We love body art here at the Health Department. Many of us sport elaborate tattoos and body piercings. Some of us have small, hidden personal tattoos and just ear piercings. With so many great shops in Philly to get tattooed or pierced, it makes it easy to sport beautiful art.

One thing we insist on, though, is that body art is done safely. And safe body art can only be done in a licensed, inspected shop. Remember, it’s not just about the art, it’s about your life. Here are the top six things you should look for every time you enter a shop.

Is the shop and all of its artists licensed by the Health Department?

And it’s got to by the Philadelphia Department of Public Health, not from another state, or just the blood-borne pathogens certificate. To be certified to do body art in Philly, all artists must demonstrate that they’ve either been a professional since at least 2002 or they’ve completed an apprentice program (three years for tattoos, 18 months for piercings), and in either case, they’ve gone to blood-borne pathogens training sometime in the last three years. You can ask to see their certificates. They look like this:

Philadelphia Body Art Certificate

Is the shop clean?

All body art shops in Philly are required to be clean, well-lit, not co-located with a bedroom or restaurant, well-ventilated and have bathrooms. If you can’t trust that the floors are clean, how can you trust the needles?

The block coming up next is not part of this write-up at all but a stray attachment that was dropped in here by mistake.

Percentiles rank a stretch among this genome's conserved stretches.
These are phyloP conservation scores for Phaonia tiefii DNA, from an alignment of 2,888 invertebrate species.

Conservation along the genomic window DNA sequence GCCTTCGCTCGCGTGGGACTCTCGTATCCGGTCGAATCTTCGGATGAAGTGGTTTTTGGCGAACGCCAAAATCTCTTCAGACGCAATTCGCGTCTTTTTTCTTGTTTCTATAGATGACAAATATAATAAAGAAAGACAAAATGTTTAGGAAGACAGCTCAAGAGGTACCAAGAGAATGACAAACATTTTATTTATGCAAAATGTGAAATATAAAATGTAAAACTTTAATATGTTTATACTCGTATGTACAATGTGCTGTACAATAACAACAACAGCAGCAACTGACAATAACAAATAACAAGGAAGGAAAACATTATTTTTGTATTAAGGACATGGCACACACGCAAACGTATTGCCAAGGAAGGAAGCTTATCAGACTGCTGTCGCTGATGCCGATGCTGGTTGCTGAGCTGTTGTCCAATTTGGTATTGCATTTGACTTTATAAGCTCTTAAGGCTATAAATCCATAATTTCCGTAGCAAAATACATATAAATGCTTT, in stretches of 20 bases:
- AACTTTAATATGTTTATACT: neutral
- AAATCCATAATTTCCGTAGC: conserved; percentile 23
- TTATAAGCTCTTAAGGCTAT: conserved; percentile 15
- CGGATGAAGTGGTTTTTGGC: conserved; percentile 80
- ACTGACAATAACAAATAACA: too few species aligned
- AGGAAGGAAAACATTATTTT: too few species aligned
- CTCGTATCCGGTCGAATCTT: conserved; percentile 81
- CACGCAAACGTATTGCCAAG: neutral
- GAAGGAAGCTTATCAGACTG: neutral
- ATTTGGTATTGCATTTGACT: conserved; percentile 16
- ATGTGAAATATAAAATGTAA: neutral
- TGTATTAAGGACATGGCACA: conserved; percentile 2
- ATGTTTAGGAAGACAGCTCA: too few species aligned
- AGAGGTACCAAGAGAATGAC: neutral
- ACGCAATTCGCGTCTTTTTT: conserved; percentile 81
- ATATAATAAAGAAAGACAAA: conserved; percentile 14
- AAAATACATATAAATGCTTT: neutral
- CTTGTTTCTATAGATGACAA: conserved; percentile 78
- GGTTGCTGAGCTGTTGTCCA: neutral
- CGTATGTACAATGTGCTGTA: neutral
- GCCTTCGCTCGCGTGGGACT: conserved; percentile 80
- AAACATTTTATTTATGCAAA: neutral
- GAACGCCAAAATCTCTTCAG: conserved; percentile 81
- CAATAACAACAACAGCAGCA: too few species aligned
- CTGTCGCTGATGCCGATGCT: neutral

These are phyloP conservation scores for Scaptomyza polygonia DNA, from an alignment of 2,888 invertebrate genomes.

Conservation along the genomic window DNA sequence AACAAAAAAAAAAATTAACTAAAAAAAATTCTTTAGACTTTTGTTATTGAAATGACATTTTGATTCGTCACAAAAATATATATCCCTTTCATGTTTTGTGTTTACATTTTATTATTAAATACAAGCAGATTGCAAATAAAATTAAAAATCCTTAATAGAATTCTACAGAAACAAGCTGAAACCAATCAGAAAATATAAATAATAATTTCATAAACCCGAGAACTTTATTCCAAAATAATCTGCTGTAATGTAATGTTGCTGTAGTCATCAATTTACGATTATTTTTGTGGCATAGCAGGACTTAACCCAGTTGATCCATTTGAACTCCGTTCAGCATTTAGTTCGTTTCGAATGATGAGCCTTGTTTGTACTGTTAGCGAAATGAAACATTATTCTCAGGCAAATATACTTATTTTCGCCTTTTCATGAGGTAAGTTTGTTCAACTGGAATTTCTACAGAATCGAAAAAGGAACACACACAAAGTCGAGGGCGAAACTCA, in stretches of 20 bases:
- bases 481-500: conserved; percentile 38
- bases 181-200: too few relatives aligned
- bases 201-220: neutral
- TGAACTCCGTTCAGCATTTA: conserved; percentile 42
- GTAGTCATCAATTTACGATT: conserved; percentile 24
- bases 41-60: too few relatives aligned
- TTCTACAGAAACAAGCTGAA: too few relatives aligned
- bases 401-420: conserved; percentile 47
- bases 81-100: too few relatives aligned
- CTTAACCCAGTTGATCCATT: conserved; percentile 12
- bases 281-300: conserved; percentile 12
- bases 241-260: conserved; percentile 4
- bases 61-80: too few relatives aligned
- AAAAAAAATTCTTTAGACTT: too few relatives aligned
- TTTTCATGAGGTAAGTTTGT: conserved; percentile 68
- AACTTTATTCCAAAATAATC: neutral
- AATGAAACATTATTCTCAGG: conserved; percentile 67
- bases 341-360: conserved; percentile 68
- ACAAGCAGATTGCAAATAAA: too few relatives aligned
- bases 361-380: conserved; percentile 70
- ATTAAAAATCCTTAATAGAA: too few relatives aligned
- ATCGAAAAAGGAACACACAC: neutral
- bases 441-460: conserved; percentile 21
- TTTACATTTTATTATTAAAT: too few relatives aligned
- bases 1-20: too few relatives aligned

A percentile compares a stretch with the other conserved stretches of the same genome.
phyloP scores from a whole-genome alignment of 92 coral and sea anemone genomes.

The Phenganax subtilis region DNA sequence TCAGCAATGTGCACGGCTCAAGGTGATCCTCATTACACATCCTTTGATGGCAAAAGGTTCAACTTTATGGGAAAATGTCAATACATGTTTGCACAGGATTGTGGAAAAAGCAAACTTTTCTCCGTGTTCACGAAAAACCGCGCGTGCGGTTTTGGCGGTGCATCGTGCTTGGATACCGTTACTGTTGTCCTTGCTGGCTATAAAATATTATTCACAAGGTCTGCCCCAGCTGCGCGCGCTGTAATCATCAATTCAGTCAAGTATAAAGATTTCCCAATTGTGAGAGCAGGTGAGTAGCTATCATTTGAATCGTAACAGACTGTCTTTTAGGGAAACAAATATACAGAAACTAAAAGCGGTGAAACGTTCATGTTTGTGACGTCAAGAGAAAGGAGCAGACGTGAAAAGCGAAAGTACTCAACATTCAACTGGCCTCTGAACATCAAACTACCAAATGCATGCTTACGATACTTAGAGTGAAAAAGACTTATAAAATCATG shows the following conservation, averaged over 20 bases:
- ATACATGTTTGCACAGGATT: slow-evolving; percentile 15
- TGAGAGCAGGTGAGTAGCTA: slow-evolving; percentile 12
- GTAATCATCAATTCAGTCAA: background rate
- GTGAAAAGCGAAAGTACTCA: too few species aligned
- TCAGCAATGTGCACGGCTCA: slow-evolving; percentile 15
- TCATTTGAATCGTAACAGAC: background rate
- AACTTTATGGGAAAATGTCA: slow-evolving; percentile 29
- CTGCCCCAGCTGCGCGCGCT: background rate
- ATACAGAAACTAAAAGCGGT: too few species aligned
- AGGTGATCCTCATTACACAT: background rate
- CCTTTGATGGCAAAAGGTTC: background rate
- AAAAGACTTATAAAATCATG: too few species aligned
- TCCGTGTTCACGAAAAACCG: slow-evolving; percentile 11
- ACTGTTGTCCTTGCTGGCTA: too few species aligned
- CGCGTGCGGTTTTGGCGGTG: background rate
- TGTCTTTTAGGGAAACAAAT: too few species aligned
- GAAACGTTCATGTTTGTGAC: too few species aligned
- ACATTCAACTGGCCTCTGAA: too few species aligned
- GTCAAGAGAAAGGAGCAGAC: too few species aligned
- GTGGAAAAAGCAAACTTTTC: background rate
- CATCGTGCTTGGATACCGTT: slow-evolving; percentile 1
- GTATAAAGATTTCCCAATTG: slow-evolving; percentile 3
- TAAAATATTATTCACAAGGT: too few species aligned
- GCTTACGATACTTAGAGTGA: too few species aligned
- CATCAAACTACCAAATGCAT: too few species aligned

Tattoo shop interior

How does the artist get ready for you?

The artist should open everything, including all of their tools and disposables, right in front of you: needles, inks, gloves, ointment, everything. If you walk into a shop and everything is already laid out and ready to go, how do you know that the equipment that will be piercing your skin has been properly sanitized?

Instruments for body art piercing

Are the disposable tools actually disposed of?

Tools like gloves, single-use towels, inks, ointment, razors, and other disposable items should never be reused. Once they’ve been used, they should go right in the trash. If you see someone moving between customers using the same gloves, or passing ink caps from artist to artist, that’s NOT safe and you should leave.

Tattoo ink caps

Do the artists wash their hands?

All artist’s stations in Philadelphia are required to have a hand sink with running water, soap and disposable towels. Artists should wash their hands before putting on gloves and starting to work.

Hands getting washed in a sink

Do you like the art?

Take a look around the shop and online for examples of the artists’ work. Does it match what you’re looking for? Is it straight and clean? Is the drawing confident and strong? Make sure the art meets your standards and will be something you’ll be proud of for months and years to come.

Art displayed in a tattoo shop

If you have any questions or would like to make a complaint about a body art shop, call the Health Department at 215-685-7342.